ANTANANARIVO— The Adventist Development and Relief Agency (ADRA) is one of two agencies partnering with USAID in a $75 million food security initiative in Madagascar.
The five-year ADRA program titled Asotry* will reduce vulnerability and food insecurity among households and communities in the regions of Amoron’i Mania, Haute Matsiatra, and Atsimo Andrefana.
The program will directly benefit 264,380 children under five, women, and men and comprises the following objectives: improve health and nutrition, increase sustainable access to food, improve disaster preparedness and response, and improve natural resource management.
“ADRA’s theory of change is centered around holistic development,” said Imad Madanat, vice president of programs for ADRA International. “To address the underlying causes of poverty and malnutrition, it is critical that we implement an integrated, multi-sectorial program. In keeping with ADRA’s core values, Asotry will help some of the most vulnerable communities in Madagascar.”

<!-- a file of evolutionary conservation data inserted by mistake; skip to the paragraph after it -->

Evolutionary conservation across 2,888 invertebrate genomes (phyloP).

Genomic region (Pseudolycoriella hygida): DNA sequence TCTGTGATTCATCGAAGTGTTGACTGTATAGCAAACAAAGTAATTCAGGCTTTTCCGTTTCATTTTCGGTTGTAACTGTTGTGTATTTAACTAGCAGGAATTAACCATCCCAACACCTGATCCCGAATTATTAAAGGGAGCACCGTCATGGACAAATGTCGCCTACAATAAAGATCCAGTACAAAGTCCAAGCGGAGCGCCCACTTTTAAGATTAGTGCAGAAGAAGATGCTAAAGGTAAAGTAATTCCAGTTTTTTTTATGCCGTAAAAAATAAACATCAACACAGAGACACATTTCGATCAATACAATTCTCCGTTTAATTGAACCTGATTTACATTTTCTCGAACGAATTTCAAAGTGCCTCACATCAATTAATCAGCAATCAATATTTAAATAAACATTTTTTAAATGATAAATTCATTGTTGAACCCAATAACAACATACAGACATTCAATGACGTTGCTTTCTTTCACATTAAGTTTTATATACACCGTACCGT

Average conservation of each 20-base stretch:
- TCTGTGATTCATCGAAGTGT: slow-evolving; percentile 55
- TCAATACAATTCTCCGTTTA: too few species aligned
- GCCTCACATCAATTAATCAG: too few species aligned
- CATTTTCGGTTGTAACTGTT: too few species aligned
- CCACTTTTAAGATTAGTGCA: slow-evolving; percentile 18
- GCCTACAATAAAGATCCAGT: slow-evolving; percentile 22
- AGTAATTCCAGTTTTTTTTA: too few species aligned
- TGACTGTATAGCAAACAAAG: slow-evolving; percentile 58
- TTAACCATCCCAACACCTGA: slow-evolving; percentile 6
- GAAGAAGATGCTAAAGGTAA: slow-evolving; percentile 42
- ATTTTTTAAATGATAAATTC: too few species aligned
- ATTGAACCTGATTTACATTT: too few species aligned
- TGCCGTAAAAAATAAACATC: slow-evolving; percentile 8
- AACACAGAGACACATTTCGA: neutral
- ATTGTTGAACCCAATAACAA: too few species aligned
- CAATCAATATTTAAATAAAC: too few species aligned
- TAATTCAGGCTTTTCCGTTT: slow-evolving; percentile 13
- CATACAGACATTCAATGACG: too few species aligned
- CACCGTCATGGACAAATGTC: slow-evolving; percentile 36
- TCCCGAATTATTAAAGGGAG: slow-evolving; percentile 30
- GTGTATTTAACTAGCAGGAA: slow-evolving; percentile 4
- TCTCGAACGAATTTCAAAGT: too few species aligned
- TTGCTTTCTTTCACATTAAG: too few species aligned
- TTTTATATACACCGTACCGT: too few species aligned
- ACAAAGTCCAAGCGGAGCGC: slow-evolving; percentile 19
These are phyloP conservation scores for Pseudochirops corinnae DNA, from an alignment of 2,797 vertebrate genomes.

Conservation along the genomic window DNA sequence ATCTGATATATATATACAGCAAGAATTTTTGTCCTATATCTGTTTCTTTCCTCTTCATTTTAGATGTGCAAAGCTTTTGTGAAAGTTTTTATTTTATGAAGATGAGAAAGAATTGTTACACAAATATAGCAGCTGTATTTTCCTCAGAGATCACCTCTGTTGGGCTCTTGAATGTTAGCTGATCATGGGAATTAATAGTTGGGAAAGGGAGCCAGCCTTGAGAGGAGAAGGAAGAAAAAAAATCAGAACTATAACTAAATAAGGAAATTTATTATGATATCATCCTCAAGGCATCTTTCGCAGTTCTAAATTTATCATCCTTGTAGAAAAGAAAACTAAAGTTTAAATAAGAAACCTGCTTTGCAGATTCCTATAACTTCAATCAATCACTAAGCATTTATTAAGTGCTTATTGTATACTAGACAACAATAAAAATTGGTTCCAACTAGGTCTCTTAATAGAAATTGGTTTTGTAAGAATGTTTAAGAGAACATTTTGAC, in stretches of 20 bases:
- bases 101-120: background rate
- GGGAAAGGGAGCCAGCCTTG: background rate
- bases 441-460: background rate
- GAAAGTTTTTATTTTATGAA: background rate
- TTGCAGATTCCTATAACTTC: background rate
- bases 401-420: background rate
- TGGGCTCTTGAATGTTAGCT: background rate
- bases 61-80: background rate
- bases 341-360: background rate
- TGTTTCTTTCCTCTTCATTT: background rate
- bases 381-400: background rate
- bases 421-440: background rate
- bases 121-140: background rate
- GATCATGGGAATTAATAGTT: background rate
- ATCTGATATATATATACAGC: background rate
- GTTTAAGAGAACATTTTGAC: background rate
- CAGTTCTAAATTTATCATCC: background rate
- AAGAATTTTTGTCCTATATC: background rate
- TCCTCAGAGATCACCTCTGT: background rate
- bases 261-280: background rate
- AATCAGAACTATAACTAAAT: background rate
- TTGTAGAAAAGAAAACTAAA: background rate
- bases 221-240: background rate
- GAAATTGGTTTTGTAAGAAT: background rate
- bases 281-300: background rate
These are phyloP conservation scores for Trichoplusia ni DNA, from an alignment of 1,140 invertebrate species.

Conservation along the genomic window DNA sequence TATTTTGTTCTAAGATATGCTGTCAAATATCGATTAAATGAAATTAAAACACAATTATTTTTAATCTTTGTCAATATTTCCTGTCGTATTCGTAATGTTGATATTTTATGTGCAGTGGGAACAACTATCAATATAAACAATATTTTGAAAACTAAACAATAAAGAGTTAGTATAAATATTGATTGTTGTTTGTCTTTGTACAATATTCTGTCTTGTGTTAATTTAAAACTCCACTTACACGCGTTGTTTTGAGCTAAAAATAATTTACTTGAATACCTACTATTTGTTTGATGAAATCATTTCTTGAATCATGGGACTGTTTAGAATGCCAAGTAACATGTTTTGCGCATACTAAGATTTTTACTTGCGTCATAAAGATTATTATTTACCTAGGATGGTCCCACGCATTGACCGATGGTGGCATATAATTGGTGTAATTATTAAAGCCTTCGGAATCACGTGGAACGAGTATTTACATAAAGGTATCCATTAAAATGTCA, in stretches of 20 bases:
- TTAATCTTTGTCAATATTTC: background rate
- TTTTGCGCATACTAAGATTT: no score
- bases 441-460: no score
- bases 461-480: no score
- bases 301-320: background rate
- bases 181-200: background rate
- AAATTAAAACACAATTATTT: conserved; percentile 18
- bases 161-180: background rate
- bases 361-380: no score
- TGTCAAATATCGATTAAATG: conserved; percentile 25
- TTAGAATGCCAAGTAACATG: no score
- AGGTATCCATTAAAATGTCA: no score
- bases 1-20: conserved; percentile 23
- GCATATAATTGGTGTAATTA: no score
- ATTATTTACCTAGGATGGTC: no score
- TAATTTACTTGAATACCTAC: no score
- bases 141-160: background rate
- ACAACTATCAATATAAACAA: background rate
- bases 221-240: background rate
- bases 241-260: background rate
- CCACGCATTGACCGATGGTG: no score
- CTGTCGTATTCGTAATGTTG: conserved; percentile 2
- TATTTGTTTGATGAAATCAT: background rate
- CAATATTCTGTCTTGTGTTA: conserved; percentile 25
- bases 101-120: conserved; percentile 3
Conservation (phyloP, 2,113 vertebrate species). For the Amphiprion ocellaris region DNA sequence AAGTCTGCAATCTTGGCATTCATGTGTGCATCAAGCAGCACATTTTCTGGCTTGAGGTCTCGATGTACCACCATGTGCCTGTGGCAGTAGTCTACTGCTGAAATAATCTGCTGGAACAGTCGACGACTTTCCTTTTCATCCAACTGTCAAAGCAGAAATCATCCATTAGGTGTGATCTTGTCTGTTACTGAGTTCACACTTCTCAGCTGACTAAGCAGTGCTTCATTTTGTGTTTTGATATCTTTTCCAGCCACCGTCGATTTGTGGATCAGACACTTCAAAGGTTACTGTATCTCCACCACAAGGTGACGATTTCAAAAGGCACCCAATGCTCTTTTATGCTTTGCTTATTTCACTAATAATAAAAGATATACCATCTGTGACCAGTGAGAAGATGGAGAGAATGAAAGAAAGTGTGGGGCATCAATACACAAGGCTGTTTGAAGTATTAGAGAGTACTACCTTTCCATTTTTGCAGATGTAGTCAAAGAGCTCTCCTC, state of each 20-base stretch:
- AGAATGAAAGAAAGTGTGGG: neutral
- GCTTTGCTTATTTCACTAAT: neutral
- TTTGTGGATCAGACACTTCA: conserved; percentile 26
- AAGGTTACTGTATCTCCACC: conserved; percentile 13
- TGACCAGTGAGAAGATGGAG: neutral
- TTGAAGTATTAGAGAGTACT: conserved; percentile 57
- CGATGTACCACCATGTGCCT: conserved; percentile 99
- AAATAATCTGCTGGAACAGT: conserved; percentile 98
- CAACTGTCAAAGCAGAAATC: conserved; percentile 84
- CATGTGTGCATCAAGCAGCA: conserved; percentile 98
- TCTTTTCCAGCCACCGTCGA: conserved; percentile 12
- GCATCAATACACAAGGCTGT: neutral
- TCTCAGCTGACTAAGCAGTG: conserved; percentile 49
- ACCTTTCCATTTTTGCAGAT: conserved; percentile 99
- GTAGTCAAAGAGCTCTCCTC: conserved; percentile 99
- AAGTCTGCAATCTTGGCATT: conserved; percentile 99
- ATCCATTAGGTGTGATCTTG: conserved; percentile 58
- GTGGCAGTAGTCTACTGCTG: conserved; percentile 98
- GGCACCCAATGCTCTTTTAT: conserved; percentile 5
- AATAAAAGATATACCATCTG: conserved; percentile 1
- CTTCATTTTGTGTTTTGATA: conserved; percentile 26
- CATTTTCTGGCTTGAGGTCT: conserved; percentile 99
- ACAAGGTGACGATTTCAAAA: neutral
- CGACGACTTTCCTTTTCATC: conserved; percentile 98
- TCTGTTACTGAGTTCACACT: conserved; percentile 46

Because of the high rates of malnutrition and stunting in children under five, ADRA will work with women and children to improve health and nutrition. Women’s groups will deliver education and promotion regarding maternal health, breastfeeding, caring for common illnesses, sanitation, and hygiene.
Additionally, farmers will receive technical assistance to sustainably increase crop yields and sales of products. Farmer Field Schools will introduce farmers to agricultural innovations, including drought-resistant seeds, soil management techniques, and pest control.
This partnership with USAID follows a long list of successful ADRA projects in Madagascar, many of which were implemented with the help of USAID.
“We value our partnership with USAID,” said Madanat. “It has enabled us to deliver high impact interventions and foster positive change around the world.”
*Name means ‘harvest’ in Malagasypartilhe